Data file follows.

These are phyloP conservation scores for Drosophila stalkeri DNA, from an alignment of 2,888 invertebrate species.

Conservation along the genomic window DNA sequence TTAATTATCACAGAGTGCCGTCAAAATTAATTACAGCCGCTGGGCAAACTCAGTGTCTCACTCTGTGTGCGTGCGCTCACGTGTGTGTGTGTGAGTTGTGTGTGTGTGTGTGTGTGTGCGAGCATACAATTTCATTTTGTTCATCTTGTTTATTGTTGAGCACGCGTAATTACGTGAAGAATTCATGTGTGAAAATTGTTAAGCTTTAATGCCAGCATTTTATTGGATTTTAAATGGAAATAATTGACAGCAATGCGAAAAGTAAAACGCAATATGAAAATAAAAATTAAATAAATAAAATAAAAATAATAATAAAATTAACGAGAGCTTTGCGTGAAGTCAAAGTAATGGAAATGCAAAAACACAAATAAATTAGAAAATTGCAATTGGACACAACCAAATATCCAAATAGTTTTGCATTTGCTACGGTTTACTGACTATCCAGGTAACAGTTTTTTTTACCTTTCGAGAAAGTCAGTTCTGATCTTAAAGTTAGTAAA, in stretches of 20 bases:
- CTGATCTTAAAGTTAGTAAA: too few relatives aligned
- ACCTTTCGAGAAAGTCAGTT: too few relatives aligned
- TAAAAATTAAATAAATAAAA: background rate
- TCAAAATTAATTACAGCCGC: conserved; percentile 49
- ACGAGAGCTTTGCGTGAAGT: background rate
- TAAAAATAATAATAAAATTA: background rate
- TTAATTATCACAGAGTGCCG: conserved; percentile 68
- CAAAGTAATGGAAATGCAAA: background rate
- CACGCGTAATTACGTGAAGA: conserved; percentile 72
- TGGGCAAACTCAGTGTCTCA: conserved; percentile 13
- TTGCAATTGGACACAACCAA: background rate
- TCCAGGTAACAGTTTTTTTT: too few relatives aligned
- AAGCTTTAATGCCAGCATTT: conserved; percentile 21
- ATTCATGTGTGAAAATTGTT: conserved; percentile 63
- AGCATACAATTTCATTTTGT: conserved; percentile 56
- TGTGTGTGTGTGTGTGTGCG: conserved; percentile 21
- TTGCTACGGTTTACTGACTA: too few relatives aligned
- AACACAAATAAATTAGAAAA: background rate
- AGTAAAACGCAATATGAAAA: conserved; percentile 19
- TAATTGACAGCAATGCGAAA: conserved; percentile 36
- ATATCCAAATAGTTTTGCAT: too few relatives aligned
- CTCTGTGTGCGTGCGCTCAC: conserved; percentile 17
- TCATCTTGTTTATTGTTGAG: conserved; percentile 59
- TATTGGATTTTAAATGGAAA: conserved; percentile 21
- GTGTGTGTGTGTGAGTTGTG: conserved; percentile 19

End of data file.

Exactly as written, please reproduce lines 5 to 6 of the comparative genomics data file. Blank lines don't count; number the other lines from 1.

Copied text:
- TAAAAATTAAATAAATAAAA: background rate
- TCAAAATTAATTACAGCCGC: conserved; percentile 49